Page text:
Zamemma sadeh v’tikachehu, m’prei chapeha natah karem
“She considers a field and buys it; with the fruit of her palms she plants a vineyard.”
A cute story is told of a husband and wife who have just finished eating dinner. They both had a long day and as the man begins to read the newspaper, the woman says she is exhausted and is going to head to bed. So she gets up and puts away the food, loads the dishwasher, makes the kids’ lunches for the next day, puts their homework in their backpacks, changes the clothes in the washer to the dryer, picks up the toys, picks out their clothes for the next day. And goes to bed.
About an hour later her husband stretches, yawns and says to himself that he is also really tired and is going to head to bed. And he does.
It is the classic joke between men and women. And it comes in various forms. The grocery list says “bread” so the man goes and buys a loaf of bread. The woman likewise enters the store with a list that has “bread” on it. She leaves the store an hour later with an overflowing cart.
Are these huge generalizations? Of course. Do they have a foundation in reality, yes. That is how most generalizations work.
As was discussed in the introduction, both men and women have masculine and female characteristics. So when we generalize, we speak of masculine or feminine traits. How that will manifest in individual men and women will vary based on that person.
So when it comes to the Kabbalistic understanding of gender, to simplify, men are compared to a line and women to a circle. The line is represented by the 6th letter in the Hebrew alphabet, the Vav, which resembles a human being standing upright. When we break it down by gender though, the Vav is the male. Wheareas the 7th letter, the Zayin, is compared to the female. It also stands upright, and almost looks like a Vav, but there is a crown on top.
It is the Maggid of Mezerich, the famous Chassidic master from the 1700s, who is noted for applying the phrase in connection to this letter: “Eshet chayil ateret ba’alah,” “the woman of valor is the crown of her husband.” The crown defines the king, for a king is not a king without a crown. And the crown is able to simultaneously be connected to the head while also rising above it. It is the ability to understand and empathize and yet to also see things from a different perspective, another vantage point. The crown is a circle. It surrounds, it gives purpose, meaning and definition to the line to which it is connected.
The idea of a line is being singularly focused. One dimensional. Hyper intense to a specific point. And it is an incredible quality and an essential one in certain situations. When a doctor is performing brain surgery, that person better act like a line. Male or female in gender, the approach must be the masculine one. No multi-tasking, no distraction, no greater picture…just what is being done.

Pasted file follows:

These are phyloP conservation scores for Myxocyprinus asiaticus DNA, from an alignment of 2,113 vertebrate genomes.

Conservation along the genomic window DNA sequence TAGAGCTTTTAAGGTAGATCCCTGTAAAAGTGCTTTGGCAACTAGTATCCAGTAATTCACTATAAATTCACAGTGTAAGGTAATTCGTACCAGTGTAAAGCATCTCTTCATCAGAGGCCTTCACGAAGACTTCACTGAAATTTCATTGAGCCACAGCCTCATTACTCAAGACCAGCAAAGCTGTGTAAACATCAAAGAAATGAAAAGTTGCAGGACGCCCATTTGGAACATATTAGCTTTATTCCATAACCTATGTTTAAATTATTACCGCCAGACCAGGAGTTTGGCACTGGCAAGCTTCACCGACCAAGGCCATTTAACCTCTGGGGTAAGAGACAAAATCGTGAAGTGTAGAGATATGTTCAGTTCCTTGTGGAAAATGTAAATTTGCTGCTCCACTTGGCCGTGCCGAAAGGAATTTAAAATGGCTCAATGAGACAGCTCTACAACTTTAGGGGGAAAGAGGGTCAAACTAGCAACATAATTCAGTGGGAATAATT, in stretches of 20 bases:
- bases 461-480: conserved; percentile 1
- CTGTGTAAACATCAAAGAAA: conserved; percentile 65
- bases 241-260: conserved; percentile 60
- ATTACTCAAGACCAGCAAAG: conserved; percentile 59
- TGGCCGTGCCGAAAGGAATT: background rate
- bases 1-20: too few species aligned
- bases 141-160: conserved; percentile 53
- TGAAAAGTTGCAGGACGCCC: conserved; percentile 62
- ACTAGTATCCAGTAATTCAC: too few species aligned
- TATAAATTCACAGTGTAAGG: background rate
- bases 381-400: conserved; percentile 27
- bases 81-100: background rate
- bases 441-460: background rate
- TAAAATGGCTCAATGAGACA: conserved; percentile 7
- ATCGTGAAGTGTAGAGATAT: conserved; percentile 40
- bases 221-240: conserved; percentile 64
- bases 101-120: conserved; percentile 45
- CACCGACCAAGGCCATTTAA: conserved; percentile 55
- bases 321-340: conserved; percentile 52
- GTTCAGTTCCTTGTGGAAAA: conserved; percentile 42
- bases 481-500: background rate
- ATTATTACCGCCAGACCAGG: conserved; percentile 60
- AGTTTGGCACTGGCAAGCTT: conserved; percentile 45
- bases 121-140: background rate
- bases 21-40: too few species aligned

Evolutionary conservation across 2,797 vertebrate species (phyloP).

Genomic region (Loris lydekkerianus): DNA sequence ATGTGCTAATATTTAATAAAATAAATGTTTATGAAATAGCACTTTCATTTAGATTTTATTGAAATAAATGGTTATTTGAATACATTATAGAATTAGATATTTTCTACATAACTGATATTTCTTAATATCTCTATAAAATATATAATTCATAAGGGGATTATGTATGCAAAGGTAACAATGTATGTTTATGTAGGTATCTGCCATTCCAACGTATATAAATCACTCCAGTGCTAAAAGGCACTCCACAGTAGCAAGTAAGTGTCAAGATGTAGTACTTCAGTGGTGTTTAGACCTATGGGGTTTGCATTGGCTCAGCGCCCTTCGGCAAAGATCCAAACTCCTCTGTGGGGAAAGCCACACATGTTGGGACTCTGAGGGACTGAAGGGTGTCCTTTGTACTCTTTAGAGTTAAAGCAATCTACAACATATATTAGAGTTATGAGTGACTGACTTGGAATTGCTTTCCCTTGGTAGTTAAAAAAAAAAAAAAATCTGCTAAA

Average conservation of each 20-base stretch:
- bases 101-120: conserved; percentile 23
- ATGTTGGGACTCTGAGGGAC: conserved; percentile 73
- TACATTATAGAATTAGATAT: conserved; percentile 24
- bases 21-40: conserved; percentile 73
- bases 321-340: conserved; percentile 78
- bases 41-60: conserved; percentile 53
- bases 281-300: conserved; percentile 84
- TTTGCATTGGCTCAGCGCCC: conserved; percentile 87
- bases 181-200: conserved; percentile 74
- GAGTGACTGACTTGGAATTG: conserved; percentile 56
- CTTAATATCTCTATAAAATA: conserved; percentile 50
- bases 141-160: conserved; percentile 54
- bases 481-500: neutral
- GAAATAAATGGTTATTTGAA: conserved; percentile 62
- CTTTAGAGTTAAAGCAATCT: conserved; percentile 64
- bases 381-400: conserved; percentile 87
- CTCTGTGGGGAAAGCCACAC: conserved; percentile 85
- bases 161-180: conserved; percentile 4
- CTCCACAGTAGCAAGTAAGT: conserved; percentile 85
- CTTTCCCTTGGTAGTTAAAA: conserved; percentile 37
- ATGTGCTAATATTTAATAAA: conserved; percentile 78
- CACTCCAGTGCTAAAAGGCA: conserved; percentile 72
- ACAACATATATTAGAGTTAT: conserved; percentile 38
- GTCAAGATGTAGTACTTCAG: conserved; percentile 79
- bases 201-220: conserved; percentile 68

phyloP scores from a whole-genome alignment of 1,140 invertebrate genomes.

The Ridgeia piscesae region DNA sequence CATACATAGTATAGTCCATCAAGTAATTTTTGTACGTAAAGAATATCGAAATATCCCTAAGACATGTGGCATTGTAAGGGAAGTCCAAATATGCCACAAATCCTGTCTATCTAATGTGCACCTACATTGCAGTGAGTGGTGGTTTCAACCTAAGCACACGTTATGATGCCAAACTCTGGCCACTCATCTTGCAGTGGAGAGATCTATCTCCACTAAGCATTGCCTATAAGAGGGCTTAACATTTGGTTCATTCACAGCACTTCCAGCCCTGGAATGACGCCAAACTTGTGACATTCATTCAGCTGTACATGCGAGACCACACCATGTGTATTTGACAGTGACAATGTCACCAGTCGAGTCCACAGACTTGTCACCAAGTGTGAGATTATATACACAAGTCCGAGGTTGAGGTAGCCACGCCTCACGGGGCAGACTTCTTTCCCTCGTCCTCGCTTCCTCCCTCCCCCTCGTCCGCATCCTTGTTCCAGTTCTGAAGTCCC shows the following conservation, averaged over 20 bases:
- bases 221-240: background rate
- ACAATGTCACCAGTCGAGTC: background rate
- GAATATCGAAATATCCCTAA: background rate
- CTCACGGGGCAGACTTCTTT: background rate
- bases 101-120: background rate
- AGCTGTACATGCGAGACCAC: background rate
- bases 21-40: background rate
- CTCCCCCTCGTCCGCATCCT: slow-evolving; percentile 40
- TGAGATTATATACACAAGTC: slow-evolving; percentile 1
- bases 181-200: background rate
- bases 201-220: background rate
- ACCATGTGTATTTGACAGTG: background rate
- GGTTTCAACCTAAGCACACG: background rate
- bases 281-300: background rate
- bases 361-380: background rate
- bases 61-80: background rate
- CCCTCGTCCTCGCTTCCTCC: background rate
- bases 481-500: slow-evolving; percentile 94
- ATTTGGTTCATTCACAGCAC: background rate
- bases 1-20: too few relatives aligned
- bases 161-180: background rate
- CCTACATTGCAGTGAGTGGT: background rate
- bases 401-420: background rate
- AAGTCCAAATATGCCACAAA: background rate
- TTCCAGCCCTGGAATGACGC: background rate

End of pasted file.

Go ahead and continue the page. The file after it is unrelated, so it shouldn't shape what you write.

Whereas in a circle, everything is equidistant from its center. We may be able to jump all over the place but it is all connected. It is all part of the process. So just as our brain surgeon better be like a line, whoever is running a business better be like a circle. You need to know how to simultaneously deal with customers, maintain peace and happiness amongst employees, train and direct managers and focus on the day to day with the long-term goals and success in mind.
There is no better or worse. Both are essential qualities. Both need to be utilized…but at different times. It is knowing which one is needed when that is the goal.
The letter Zayin is also the 7th letter which relates to the 7th day of the week, Shabbat. Shabbat is likened to the feminine. We refer to the Shabbat queen. The idea is that for six days we work, we are involved in the world, we are creating. But we also need to be able to stop. To recognize that there is a greater purpose. That there is a Divine reason for why we are doing what we are doing. That we are not the ultimate Creator. And that time is Shabbat.
It is easy to think that Shabbat is the weekEND. After all, we have all the days of the week prior to Shabbat. This would be its masculine mode. But in Judaism Shabbat is often also considered the week center. All of the week surrounds Shabbat and is connected to Shabbat in a corresponding feminine modality. We even see in Jewish law that the Wednesday, Thursday and Friday prior to Shabbat are connected to the Shabbat to come, whereas the Sunday, Monday and Tuesday that follows are connected to the Shabbat that just passed. (This is why in Jewish law the official ending of Shabbat, the Havdalah service, can be said until Tuesday).
Shabbat is only 1/7 of the week, but what it lacks in quantity is makes up in quality. It is the purpose and focus of everything. It is the foundation. It is what gives definition to the other six days. They work together. They go hand in hand. And so too we see in this verse the idea of purchasing a field and planting a vineyard. All that will grow and sustain will come from these two. And likewise, it is Yocheved, the mother of Moshe, who is the foundation of the Jewish people. The one who not only births the Jewish leader, but the one who then has the ability to give him his basis and then hand him to the Egyptian palace. While it is there that he will spend the majority of his early life, it was with her where his life began. She is the Shabbat while the rest of the “week” is spent with Pharaoh. But as long as there is Shabbat, everything will have a purpose. For everything is interconnected. And ultimately, it all comes full circle.
In Part 23 we introduce the 8th verse of Eshet Chayil and head from the finite to the Infinite.